• Guarantee admission to UMW’s BSN-completion program for Germanna graduates who have an associate’s degree in nursing, have maintained at least a 3.0 grade point average and meet criteria established by UMW. Under the BSN-completion program direct transfer plan, also known as the “3 + 1” BSN plan, students attend Germanna for three years and spend one year at UMW. The guaranteed admission program is effective beginning with the fall 2014 semester.
  • Allow nursing students who want a four-year residential experience to live on the Fredericksburg campus while taking courses at both Germanna and Mary Washington. Through the BSN Academic Partnership plan, also known as the “1 + 2 + 1” BSN plan, students complete required liberal arts and nursing prerequisite courses at both UMW and Germanna during the first year; attend the community college during the second and third years to complete an associate’s degree in nursing; then return to UMW for course work during the fourth year to complete the BSN-completion program. This program will begin in 2015 pending approval from the Southern Association of Colleges and Schools Commission on Colleges (SACSCOC).
  • Permit Germanna nursing students to enroll in the BSN-completion program while working toward an associate’s degree in nursing. In addition, the students may take liberal arts courses at UMW. The BSN Concurrent Enrollment plan begins in 2015, pending SACSCOC approval.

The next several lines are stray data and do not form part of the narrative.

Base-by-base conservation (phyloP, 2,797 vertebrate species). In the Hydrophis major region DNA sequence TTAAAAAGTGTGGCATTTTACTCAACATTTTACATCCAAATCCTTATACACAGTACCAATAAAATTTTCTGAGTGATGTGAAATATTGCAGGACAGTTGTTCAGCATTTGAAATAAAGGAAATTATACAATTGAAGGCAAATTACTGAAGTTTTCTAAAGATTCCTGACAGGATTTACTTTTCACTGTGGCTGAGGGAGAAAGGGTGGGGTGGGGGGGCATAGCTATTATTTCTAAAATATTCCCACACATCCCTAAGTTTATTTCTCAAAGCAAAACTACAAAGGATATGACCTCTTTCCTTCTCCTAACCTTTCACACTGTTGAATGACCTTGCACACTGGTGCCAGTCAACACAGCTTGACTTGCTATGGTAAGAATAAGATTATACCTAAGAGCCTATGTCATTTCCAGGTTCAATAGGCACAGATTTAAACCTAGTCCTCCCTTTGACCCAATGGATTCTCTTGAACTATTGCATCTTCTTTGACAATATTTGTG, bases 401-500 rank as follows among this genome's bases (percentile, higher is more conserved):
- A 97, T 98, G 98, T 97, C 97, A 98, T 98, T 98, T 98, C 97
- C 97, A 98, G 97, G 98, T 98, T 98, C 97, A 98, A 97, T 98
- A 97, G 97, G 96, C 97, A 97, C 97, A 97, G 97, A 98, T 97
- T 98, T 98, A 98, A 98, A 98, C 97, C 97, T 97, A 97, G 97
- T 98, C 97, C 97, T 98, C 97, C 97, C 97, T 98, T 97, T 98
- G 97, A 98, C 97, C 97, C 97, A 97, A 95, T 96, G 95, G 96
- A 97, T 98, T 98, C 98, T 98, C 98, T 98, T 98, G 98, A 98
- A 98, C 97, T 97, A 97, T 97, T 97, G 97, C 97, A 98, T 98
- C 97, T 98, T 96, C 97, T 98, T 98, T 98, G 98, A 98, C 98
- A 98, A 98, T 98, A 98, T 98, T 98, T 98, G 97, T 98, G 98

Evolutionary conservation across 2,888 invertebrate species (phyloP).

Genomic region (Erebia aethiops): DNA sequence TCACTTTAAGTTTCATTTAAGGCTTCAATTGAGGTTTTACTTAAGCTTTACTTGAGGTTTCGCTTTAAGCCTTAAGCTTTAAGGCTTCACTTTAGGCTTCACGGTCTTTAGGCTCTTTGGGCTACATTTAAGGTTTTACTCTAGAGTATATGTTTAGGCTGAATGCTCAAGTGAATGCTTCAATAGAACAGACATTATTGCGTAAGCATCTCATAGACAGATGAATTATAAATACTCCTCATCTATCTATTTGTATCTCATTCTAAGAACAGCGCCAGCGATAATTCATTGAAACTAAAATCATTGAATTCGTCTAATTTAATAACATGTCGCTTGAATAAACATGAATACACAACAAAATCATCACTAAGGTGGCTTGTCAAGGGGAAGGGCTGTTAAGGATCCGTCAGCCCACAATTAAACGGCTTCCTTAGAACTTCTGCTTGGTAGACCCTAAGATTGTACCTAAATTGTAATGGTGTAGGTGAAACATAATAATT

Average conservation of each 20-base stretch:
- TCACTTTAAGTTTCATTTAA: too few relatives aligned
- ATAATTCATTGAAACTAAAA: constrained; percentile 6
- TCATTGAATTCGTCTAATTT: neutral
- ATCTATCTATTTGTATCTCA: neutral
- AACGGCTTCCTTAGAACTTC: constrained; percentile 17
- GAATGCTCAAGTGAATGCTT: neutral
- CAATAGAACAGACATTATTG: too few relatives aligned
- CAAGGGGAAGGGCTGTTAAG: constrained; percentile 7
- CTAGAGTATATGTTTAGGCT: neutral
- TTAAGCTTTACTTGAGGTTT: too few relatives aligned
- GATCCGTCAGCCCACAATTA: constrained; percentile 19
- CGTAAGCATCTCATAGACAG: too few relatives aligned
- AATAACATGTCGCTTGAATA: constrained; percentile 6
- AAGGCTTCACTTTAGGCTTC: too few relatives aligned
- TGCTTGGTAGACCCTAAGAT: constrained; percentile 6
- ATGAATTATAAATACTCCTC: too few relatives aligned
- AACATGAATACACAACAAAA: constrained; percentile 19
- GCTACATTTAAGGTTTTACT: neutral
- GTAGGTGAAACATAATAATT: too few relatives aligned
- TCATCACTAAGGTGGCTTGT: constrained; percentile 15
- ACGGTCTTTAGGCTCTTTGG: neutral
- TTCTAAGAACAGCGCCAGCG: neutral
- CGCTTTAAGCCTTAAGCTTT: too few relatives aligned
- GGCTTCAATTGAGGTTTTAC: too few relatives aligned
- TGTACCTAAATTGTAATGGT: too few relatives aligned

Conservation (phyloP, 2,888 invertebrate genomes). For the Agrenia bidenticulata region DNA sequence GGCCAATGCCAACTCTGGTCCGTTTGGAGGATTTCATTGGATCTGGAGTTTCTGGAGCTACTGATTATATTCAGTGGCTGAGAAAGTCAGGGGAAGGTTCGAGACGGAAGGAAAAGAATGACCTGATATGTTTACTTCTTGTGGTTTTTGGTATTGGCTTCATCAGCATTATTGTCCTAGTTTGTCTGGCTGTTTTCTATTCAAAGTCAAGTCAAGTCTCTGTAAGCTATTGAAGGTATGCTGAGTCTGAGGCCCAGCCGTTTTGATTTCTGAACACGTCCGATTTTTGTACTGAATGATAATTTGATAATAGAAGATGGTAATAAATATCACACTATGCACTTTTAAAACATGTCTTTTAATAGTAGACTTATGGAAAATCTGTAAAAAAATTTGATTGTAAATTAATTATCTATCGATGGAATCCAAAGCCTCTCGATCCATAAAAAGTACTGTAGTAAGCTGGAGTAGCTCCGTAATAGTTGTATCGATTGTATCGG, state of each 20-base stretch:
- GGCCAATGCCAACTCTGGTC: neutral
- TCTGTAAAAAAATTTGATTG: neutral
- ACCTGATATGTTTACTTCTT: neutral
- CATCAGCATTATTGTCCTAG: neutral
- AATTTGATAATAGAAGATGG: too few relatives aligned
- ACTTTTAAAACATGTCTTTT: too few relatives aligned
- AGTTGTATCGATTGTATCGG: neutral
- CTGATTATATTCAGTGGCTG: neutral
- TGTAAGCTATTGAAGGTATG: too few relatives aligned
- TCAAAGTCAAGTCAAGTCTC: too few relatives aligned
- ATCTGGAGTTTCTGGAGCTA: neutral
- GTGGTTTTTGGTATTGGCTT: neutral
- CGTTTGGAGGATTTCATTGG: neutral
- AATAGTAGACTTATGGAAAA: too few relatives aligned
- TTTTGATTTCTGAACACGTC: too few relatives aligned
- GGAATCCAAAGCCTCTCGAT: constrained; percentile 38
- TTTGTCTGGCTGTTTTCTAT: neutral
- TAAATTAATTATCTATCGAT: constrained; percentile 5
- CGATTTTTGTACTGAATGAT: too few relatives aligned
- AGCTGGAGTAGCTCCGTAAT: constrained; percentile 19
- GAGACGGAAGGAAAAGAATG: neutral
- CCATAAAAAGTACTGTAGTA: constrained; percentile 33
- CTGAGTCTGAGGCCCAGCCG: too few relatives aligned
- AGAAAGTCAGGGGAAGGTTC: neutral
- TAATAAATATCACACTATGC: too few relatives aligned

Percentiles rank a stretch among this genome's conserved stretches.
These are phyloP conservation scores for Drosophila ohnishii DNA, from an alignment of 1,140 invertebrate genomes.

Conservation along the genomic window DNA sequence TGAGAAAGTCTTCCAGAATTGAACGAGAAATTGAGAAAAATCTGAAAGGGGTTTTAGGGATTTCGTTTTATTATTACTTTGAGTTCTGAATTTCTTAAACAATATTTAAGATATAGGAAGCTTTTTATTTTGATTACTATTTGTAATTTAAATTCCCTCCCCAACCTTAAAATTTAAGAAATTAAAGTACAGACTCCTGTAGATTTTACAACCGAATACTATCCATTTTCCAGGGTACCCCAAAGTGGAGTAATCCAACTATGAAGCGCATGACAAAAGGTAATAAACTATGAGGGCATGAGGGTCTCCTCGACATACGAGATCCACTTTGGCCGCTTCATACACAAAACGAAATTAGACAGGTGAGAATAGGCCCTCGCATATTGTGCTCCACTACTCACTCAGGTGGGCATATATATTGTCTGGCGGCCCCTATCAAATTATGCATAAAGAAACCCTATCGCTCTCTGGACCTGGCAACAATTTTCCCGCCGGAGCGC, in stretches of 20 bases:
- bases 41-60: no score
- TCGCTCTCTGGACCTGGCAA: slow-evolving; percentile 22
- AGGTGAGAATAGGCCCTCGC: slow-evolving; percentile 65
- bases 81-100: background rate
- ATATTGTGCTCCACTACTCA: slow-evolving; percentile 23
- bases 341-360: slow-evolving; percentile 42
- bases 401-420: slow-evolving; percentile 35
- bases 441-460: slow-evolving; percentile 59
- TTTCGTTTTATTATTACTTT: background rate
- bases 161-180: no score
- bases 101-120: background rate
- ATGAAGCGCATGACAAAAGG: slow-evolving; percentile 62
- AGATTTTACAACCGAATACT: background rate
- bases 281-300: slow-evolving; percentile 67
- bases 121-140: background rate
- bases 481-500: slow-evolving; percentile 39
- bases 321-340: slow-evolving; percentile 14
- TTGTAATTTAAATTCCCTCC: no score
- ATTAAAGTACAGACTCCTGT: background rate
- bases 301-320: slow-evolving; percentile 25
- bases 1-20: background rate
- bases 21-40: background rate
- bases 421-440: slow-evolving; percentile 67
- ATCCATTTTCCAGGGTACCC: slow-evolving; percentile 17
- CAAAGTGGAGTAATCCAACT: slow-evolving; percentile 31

“These agreements will open more doors for nursing students to experience a higher level of learning,” said Pamela McCullough, director of the University’s BSN-completion program. “We’ve created multiple pathways to which members of our community can earn their degrees in nursing.” In addition to the Germanna and UMW agreements, the University has partnered with Mary Washington Healthcare to offer the BSN-completion program to practicing registered nurses who desire a BSN degree. Registered nurses must have earned an associate’s degree or an associate of applied science degree in nursing from a community college or university; or a diploma from a school of nursing. They also must have passed the National Council Licensure Examination for Register Nurses (NCLEX-RN) and hold an active license to practice in Virginia. This program begins August 25. The agreements evolved from a cooperative effort involving Mary Washington, Germanna and Mary Washington Healthcare to meet the nursing education needs of the region. Nursing leaders in each institution examined and discussed “Nurse of the Future” guidelines developed by the Massachusetts Department of Higher Education. “We came together to develop comprehensive nursing programs to deliver the qualified nurses that healthcare agencies demand,” said McCullough. “In nursing, we teach the collaboration of care. This is an excellent example of three nurse leaders coming together to ultimately improve the health of the community.” Marianna Bedway, senior vice president and chief nursing officer of Mary Washington Healthcare, agrees. “All chief nursing officers across the country are challenged to increase the academic preparation of our professional nursing workforce,” said Bedway. “As the CNO of MWHC, I am blessed to have such wonderful community academic partners in GCC and UMW to develop our RNs, their skills and competencies to the highest degree possible. Our partnership will translate into the very best care for our community.” UMW already participates in co-enrollment and direct transfer agreements with Germanna that permit concurrent enrollment and automatic transfer for eligible students. The University also has a guaranteed-admission agreement with Virginia’s two-year colleges, including 23 branches of the Virginia Community College System and Richard Bland College. Students who graduate with an associate’s degree in arts, sciences, or arts and sciences and meet a minimum GPA requirement may obtain guaranteed admission to the University.